If you want to stick with something as close to Google Notebook as possible, Zoho Notebook may just be your best bet. The user interface has some significant changes, but in general, Zoho Notebook has pretty similar features. There is even a Firefox plugin that allows you to highlight content and drop it into your Notebook. You can go a bit further, though, dropping in any spreadsheets or documents you have in Zoho, as well as some applications and all websites — to the point that you can control a desktop remotely if you pare it with something like Zoho Meeting.
  2. Evernote
    The features that Evernote brings to the table are pretty great. In addition to allowing you to capture parts of a website, Evernote has a desktop search tool mobil versions (iPhone and Windows Mobile). It even has an API, if you’ve got any features in mind not currently available. Evernote offers 40 MB for free accounts — if you’ll need more, the premium version is priced at $5 per month or $45 per year. Encryption, size and whether you’ll see ads seem to be the main differences between the free and premium versions.
  3. Net Notes
    If the major allure for Google Notebooks lays in the Firefox extension, Net Notes might be a good alternative. It’s a Firefox extension that allows you to save notes on websites in your bookmarks. You can toggle the Net Notes sidebar and access your notes as you browse. You can also tag websites. Net Notes works with Mozilla Weave if you need to access your notes from multiple computers.
  4. i-Lighter
    You can highlight and save information from any website while you’re browsing with i-Lighter. You can also add notes to your i-Lighted information, as well as email it or send the information to be posted to your blog or Twitter account. Your notes are saved in a notebook on your computer — but they’re also synchronized to the iLighter website. You can log in to the site from any computer.
  5. Clipmarks
    For those browsers interested in sharing what they find with others, Clipmarks provides a tool to select clips of text, images and video and share them with friends. You can easily syndicate your finds to a whole list of sites such as Facebook, Twitter and Digg. You can also easily review your past clips and use them as references through Clipmarks’ website.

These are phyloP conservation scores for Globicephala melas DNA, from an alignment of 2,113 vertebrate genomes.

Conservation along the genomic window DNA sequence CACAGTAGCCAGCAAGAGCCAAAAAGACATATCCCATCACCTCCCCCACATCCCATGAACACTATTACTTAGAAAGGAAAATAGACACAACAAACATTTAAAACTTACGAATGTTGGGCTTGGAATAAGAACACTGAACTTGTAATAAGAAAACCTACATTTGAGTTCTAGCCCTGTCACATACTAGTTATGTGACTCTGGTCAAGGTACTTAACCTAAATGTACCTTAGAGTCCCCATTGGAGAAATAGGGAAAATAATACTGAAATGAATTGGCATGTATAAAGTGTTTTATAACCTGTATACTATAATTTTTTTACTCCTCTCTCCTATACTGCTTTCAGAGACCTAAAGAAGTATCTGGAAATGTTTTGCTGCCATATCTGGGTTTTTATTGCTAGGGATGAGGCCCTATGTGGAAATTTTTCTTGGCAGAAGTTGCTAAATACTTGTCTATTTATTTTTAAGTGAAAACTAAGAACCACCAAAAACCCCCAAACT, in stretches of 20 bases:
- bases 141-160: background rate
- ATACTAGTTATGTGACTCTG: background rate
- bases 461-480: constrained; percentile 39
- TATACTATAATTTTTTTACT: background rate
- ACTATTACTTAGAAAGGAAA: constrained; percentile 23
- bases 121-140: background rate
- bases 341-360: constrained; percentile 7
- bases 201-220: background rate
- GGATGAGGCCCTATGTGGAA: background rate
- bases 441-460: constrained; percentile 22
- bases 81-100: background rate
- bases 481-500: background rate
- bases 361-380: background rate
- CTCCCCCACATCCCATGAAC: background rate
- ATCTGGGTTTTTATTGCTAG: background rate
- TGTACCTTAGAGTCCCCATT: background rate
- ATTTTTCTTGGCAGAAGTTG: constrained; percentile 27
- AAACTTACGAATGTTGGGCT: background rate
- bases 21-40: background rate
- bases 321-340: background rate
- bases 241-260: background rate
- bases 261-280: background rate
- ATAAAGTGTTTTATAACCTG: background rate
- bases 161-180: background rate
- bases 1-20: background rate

6. UberNote
    If you can think of a way to send notes to UberNote, it can handle it. You can clip material while browsing, email, IM, text message or even visit the UberNote sites to add notes to the information you have saved. You can organize your notes, tag them and even add checkboxes if you want to turn a note into some sort of task list. You can drag and drop information between notes in order to manage them.
  7. iLeonardo
    iLeonardo treats research as a social concern. You can create a notebook on iLeonardo on a particular topic, collecting information online. You can also access other people’s notebooks. It may not necessarily take the place of Google Notebook — I’m pretty sure my notes on some subjects are cryptic — but it’s a pretty cool tool. You can keep notebooks private if you like the interface but don’t want to share a particular project. iLeonardo does allow you to follow fellow notetakers and receive the information they find on a particular topic.
  8. Zotero
    Another Firefox extension, Zotero started life as a citation management tool targeted towards academic researchers. However, it offers notetaking tools, as well as a way to save files to your notebook. If you do a lot of writing in Microsoft Word or Open Office, Zotero might be the tool for you — it’s integrated with both word processing software to allow you to easily move your notes over, as well as several blogging options. Zotero’s interface is also available in more than 30 languages.

I’ve been relying on Google Notebook as a catch-all for blog post ideas — being able to just highlight information and save it is a great tool for a blogger.

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In replacing it, though, I’m starting to lean towards Evernote. I’ve found it handles pretty much everything I want, especially with the voice recording feature. I’m planning to keep trying things out for a while yet — I’m sticking with Google Notebook until the Firefox extension quits working — and if you have any recommendations that I missed when I put together this list, I’d love to hear them — just leave a comment!